Commenting on the incident to Plural Art Mag, Joshua Lim, Director of Malaysian art gallery A+ Works of Art, reminds us to ‘keep pushing so that our cultural institutions fully appreciate what it means to be transparent and accountable, and so that open dialogue becomes the rule and not the exception’.

In his comment to the Malay Mail, poet and art activist Pyanhabib reiterated the need for art administrators who are ‘brave enough to do their work and defend their collective decisions’.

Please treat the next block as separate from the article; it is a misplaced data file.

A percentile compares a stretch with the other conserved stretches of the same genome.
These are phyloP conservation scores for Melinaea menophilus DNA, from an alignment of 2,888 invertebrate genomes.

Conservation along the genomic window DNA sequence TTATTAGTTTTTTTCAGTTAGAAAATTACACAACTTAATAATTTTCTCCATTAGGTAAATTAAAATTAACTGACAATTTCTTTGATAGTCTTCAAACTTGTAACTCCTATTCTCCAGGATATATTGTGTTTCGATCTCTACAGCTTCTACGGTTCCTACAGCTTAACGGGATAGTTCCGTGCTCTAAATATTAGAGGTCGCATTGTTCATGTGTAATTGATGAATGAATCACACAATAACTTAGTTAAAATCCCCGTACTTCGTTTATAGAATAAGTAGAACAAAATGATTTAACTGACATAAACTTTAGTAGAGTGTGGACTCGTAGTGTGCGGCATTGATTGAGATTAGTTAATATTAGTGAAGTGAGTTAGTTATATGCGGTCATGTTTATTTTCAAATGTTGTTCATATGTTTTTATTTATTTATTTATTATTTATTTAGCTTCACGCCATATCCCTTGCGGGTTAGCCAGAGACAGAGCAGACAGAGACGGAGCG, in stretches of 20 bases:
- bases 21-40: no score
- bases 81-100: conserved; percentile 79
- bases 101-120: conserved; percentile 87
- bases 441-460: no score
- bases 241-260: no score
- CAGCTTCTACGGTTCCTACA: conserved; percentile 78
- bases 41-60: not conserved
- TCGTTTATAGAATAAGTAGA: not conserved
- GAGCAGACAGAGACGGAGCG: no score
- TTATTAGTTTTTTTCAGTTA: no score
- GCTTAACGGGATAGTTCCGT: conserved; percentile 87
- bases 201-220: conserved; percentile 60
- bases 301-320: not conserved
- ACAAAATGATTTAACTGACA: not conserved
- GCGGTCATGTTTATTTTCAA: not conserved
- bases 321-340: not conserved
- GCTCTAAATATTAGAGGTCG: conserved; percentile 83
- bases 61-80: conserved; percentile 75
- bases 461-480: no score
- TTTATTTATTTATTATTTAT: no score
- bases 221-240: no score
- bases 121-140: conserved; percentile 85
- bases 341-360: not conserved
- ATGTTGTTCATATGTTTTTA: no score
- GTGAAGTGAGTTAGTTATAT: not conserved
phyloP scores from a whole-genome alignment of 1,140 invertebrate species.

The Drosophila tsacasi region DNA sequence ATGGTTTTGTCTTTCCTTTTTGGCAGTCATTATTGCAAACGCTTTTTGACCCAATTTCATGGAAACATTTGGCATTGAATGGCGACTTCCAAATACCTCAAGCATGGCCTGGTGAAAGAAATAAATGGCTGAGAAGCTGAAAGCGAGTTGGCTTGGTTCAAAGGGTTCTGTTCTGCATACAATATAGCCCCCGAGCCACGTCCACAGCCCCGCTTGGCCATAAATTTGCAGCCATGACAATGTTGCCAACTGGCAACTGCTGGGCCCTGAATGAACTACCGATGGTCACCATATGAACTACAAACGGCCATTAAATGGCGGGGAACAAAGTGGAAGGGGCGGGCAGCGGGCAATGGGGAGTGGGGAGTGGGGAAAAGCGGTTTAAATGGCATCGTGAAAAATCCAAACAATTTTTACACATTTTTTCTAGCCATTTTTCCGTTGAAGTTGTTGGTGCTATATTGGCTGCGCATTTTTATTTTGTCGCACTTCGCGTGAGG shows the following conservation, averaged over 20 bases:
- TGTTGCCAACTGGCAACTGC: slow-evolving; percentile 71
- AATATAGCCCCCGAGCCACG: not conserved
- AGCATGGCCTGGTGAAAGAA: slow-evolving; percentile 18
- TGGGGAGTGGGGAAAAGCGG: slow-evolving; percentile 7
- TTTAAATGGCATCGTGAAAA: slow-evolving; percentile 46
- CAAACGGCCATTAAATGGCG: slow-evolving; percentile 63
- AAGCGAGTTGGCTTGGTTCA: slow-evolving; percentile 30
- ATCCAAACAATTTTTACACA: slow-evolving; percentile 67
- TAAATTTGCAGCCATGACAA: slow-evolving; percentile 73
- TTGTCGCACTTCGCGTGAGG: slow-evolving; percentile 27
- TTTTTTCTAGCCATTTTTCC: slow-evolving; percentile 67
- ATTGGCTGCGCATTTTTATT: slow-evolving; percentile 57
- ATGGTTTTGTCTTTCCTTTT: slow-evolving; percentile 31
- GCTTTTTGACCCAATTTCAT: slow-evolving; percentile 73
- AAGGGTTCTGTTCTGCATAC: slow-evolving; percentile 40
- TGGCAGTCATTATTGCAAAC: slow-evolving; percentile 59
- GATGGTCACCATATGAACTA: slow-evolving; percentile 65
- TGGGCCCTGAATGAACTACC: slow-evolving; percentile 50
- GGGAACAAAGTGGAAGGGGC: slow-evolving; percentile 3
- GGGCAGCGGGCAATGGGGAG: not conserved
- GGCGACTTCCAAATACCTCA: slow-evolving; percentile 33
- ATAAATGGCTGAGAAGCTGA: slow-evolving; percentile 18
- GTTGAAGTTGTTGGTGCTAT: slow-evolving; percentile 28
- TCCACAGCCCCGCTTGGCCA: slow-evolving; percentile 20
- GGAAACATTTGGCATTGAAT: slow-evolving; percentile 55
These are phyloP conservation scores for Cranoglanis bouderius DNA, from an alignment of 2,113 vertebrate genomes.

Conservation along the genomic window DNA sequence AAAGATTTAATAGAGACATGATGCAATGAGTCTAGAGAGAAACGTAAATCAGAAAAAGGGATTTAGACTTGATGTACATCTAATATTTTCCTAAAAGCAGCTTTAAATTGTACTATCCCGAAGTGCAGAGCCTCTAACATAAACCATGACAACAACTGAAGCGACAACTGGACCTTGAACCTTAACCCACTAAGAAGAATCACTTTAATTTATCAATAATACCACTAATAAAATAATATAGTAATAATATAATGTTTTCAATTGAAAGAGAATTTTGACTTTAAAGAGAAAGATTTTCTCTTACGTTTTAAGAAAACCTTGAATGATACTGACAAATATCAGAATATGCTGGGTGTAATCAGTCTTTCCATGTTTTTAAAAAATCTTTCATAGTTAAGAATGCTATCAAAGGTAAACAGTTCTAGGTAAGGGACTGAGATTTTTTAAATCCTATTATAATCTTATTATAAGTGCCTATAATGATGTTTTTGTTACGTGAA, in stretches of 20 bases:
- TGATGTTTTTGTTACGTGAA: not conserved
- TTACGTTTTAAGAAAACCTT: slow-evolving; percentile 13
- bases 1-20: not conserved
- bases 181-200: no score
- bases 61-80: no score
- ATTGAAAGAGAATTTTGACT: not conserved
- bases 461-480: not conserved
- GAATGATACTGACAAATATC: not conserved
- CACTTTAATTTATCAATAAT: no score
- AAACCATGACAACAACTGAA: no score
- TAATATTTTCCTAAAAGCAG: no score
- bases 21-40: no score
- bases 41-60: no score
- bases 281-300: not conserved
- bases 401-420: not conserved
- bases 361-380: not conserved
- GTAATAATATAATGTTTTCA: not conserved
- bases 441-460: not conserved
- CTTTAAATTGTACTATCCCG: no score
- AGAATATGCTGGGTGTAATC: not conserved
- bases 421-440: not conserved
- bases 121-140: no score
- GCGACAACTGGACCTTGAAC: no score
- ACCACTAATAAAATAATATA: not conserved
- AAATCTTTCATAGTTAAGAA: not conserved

Will Fuad’s case go down as yet another viral post, or the start of active, sustained efforts by all quarters to safeguard creative freedom in the country? Hopefully, we wouldn’t have to wait until the next censored artist to know.

A timeline of events. Courtesy of Sonia Luhong Wan.
(Click to expand image)

Cover image source: Facebook.

A Sarawak-based artist, Sonia Luhong Wan’s foray into the art world began early on in life with colourful scribbles on encyclopaedias, and she has never looked back since.